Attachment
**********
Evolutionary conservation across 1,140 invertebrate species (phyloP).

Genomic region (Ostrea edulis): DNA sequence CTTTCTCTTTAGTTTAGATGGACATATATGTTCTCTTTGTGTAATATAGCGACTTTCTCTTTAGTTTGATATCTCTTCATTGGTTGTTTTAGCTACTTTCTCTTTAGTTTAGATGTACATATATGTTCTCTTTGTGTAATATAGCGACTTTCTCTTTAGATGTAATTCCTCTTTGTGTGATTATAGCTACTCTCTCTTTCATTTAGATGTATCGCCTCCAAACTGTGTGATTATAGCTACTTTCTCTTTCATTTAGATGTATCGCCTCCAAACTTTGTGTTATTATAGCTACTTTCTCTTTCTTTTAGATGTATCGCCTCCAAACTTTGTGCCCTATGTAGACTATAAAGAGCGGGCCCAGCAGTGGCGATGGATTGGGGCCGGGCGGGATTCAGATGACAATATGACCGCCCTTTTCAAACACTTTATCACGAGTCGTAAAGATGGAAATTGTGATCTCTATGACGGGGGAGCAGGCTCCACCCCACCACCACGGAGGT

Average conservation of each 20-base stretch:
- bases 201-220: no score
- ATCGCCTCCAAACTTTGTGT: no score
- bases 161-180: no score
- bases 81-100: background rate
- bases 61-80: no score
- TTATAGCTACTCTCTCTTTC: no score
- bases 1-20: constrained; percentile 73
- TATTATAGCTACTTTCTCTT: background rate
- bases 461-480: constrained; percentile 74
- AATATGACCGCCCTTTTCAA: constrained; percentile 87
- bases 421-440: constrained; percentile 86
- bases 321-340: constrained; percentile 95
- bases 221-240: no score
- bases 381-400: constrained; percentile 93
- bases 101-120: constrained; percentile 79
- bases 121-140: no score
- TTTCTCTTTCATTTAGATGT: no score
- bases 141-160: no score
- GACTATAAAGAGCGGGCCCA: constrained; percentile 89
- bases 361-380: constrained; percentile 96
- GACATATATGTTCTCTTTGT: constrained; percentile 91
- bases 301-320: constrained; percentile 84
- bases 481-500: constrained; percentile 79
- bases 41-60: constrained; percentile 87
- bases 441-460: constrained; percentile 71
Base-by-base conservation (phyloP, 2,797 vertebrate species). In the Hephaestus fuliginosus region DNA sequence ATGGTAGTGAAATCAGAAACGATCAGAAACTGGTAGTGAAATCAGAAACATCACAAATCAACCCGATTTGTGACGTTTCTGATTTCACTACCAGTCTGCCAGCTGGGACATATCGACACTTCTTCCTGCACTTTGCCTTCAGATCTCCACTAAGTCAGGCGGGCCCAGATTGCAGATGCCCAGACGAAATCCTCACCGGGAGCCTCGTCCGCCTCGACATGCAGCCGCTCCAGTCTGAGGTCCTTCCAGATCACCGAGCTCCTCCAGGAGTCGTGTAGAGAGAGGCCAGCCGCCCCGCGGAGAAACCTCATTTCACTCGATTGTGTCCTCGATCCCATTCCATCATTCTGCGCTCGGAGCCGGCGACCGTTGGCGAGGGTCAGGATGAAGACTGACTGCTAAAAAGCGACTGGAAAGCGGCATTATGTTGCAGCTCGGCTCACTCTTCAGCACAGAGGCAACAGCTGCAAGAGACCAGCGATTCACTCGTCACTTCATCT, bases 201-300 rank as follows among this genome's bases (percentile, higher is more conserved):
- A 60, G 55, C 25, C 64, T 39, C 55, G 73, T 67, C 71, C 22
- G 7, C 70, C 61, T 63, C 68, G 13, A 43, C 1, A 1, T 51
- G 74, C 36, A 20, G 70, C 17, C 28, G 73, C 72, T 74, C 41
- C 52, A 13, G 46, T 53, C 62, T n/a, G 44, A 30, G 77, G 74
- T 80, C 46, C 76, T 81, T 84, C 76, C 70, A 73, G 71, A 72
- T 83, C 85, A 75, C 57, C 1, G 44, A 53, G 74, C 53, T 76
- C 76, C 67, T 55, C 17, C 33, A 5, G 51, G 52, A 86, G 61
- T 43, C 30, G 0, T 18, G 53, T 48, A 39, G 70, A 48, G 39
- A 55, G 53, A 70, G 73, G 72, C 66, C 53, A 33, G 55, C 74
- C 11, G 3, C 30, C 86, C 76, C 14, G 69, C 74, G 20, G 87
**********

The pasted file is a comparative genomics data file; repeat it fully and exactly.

Evolutionary conservation across 1,140 invertebrate species (phyloP).

Genomic region (Ostrea edulis): DNA sequence CTTTCTCTTTAGTTTAGATGGACATATATGTTCTCTTTGTGTAATATAGCGACTTTCTCTTTAGTTTGATATCTCTTCATTGGTTGTTTTAGCTACTTTCTCTTTAGTTTAGATGTACATATATGTTCTCTTTGTGTAATATAGCGACTTTCTCTTTAGATGTAATTCCTCTTTGTGTGATTATAGCTACTCTCTCTTTCATTTAGATGTATCGCCTCCAAACTGTGTGATTATAGCTACTTTCTCTTTCATTTAGATGTATCGCCTCCAAACTTTGTGTTATTATAGCTACTTTCTCTTTCTTTTAGATGTATCGCCTCCAAACTTTGTGCCCTATGTAGACTATAAAGAGCGGGCCCAGCAGTGGCGATGGATTGGGGCCGGGCGGGATTCAGATGACAATATGACCGCCCTTTTCAAACACTTTATCACGAGTCGTAAAGATGGAAATTGTGATCTCTATGACGGGGGAGCAGGCTCCACCCCACCACCACGGAGGT

Average conservation of each 20-base stretch:
- bases 201-220: no score
- ATCGCCTCCAAACTTTGTGT: no score
- bases 161-180: no score
- bases 81-100: background rate
- bases 61-80: no score
- TTATAGCTACTCTCTCTTTC: no score
- bases 1-20: constrained; percentile 73
- TATTATAGCTACTTTCTCTT: background rate
- bases 461-480: constrained; percentile 74
- AATATGACCGCCCTTTTCAA: constrained; percentile 87
- bases 421-440: constrained; percentile 86
- bases 321-340: constrained; percentile 95
- bases 221-240: no score
- bases 381-400: constrained; percentile 93
- bases 101-120: constrained; percentile 79
- bases 121-140: no score
- TTTCTCTTTCATTTAGATGT: no score
- bases 141-160: no score
- GACTATAAAGAGCGGGCCCA: constrained; percentile 89
- bases 361-380: constrained; percentile 96
- GACATATATGTTCTCTTTGT: constrained; percentile 91
- bases 301-320: constrained; percentile 84
- bases 481-500: constrained; percentile 79
- bases 41-60: constrained; percentile 87
- bases 441-460: constrained; percentile 71
Base-by-base conservation (phyloP, 2,797 vertebrate species). In the Hephaestus fuliginosus region DNA sequence ATGGTAGTGAAATCAGAAACGATCAGAAACTGGTAGTGAAATCAGAAACATCACAAATCAACCCGATTTGTGACGTTTCTGATTTCACTACCAGTCTGCCAGCTGGGACATATCGACACTTCTTCCTGCACTTTGCCTTCAGATCTCCACTAAGTCAGGCGGGCCCAGATTGCAGATGCCCAGACGAAATCCTCACCGGGAGCCTCGTCCGCCTCGACATGCAGCCGCTCCAGTCTGAGGTCCTTCCAGATCACCGAGCTCCTCCAGGAGTCGTGTAGAGAGAGGCCAGCCGCCCCGCGGAGAAACCTCATTTCACTCGATTGTGTCCTCGATCCCATTCCATCATTCTGCGCTCGGAGCCGGCGACCGTTGGCGAGGGTCAGGATGAAGACTGACTGCTAAAAAGCGACTGGAAAGCGGCATTATGTTGCAGCTCGGCTCACTCTTCAGCACAGAGGCAACAGCTGCAAGAGACCAGCGATTCACTCGTCACTTCATCT, bases 201-300 rank as follows among this genome's bases (percentile, higher is more conserved):
- A 60, G 55, C 25, C 64, T 39, C 55, G 73, T 67, C 71, C 22
- G 7, C 70, C 61, T 63, C 68, G 13, A 43, C 1, A 1, T 51
- G 74, C 36, A 20, G 70, C 17, C 28, G 73, C 72, T 74, C 41
- C 52, A 13, G 46, T 53, C 62, T n/a, G 44, A 30, G 77, G 74
- T 80, C 46, C 76, T 81, T 84, C 76, C 70, A 73, G 71, A 72
- T 83, C 85, A 75, C 57, C 1, G 44, A 53, G 74, C 53, T 76
- C 76, C 67, T 55, C 17, C 33, A 5, G 51, G 52, A 86, G 61
- T 43, C 30, G 0, T 18, G 53, T 48, A 39, G 70, A 48, G 39
- A 55, G 53, A 70, G 73, G 72, C 66, C 53, A 33, G 55, C 74
- C 11, G 3, C 30, C 86, C 76, C 14, G 69, C 74, G 20, G 87